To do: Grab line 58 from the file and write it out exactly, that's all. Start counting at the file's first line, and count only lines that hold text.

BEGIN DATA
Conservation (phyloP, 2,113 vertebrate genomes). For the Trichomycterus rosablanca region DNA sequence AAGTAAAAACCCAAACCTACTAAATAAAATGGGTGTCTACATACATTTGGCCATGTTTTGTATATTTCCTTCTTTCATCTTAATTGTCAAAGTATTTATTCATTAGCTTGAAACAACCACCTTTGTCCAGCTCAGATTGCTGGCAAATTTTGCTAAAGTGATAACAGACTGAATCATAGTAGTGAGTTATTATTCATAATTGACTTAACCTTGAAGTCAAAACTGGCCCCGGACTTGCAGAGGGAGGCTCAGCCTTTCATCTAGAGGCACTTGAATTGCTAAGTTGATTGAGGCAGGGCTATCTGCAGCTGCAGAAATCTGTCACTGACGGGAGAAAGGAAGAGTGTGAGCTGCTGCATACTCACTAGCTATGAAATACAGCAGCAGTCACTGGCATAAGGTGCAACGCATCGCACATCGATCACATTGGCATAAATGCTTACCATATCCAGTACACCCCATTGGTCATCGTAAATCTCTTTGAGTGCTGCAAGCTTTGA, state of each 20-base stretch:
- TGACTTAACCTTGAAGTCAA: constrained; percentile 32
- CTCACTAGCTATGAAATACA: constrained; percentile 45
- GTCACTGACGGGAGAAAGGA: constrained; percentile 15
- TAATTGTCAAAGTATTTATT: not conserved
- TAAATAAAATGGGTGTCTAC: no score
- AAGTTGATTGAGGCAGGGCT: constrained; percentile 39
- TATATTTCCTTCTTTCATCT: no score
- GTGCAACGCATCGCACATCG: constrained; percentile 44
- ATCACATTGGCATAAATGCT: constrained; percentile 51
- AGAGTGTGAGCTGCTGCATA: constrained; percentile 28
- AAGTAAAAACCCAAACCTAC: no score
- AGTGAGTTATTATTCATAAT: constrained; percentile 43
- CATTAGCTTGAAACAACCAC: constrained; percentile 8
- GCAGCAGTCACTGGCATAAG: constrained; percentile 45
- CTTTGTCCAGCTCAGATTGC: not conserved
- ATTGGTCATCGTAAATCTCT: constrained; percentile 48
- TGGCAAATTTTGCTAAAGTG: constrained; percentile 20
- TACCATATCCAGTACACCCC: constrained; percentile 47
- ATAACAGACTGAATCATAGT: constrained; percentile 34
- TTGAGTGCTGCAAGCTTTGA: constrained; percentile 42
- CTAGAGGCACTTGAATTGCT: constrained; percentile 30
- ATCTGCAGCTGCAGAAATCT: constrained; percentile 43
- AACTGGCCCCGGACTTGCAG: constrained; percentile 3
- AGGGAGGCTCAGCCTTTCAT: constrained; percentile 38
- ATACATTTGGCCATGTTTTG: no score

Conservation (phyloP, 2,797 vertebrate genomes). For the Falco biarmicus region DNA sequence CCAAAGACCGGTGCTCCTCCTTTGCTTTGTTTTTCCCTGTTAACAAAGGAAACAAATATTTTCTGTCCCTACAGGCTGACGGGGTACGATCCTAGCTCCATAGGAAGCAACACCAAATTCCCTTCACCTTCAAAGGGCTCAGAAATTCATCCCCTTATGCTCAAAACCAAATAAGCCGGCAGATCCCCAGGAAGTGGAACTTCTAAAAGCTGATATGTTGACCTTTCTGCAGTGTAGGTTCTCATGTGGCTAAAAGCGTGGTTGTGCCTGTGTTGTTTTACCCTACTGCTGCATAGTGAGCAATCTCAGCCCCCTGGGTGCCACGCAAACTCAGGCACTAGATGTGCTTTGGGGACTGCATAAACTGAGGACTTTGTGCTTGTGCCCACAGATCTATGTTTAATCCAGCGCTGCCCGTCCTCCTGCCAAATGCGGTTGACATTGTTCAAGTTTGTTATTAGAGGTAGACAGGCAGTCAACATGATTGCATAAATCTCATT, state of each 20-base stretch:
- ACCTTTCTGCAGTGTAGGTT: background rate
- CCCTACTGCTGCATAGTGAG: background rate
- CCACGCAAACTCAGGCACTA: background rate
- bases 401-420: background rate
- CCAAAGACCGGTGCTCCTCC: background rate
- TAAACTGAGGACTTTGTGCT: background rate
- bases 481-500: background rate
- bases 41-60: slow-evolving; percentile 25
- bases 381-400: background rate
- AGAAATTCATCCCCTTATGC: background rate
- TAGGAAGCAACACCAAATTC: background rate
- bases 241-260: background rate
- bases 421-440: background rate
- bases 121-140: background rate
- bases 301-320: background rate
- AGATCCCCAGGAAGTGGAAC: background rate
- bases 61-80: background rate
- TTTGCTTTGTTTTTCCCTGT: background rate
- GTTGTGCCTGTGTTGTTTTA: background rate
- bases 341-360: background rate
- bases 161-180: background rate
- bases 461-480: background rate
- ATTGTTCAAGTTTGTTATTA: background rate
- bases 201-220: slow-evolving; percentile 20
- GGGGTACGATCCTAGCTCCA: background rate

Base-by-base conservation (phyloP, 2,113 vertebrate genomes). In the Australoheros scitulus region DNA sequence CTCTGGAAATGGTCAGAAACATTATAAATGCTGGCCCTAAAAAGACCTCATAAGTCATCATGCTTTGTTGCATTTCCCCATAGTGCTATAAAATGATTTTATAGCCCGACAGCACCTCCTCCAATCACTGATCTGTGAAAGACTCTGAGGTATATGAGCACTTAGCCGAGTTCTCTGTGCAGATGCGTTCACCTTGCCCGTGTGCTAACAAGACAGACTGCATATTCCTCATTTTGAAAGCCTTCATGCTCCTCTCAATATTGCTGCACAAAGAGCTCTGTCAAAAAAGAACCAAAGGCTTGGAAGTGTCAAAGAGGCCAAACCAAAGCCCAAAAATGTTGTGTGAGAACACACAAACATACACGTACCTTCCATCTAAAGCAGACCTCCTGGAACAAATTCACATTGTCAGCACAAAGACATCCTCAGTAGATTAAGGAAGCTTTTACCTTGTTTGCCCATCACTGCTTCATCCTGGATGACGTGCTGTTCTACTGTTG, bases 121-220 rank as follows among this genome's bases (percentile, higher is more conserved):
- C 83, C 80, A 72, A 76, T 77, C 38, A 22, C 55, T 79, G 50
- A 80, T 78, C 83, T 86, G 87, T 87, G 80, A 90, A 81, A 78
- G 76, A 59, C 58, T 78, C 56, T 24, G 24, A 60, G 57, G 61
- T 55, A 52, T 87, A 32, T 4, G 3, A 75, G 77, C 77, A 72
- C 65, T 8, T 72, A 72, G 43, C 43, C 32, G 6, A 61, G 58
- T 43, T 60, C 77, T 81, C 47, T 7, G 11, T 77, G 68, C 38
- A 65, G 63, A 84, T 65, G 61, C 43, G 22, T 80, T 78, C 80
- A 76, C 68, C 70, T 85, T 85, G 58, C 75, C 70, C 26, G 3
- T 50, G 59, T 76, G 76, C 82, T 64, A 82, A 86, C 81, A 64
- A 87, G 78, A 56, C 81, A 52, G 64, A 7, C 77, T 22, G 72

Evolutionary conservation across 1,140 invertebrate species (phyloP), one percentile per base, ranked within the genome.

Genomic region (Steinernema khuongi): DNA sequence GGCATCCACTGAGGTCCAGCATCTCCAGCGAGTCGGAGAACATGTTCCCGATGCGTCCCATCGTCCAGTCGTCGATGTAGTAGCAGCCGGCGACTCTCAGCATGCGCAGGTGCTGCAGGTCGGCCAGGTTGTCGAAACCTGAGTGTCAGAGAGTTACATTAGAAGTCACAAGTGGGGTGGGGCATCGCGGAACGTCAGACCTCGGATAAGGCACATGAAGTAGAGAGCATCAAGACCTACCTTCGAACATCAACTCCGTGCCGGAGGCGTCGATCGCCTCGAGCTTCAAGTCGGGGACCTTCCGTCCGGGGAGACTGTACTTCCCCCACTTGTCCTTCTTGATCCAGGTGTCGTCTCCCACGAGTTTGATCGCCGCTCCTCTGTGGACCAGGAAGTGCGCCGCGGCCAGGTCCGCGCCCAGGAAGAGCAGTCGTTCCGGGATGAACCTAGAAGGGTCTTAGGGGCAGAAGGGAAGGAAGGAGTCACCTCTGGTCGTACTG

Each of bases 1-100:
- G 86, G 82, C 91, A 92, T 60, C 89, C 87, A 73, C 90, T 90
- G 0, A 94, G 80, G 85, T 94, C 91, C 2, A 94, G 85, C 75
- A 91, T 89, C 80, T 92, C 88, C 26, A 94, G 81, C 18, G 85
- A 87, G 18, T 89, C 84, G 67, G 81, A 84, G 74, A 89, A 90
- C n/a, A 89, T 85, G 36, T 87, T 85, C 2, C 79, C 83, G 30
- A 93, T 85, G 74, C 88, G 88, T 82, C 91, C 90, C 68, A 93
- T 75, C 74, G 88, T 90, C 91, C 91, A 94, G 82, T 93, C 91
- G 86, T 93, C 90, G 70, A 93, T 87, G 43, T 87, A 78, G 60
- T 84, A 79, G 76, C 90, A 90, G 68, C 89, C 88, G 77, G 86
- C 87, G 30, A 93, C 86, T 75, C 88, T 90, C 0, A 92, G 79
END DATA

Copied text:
- C 65, T 8, T 72, A 72, G 43, C 43, C 32, G 6, A 61, G 58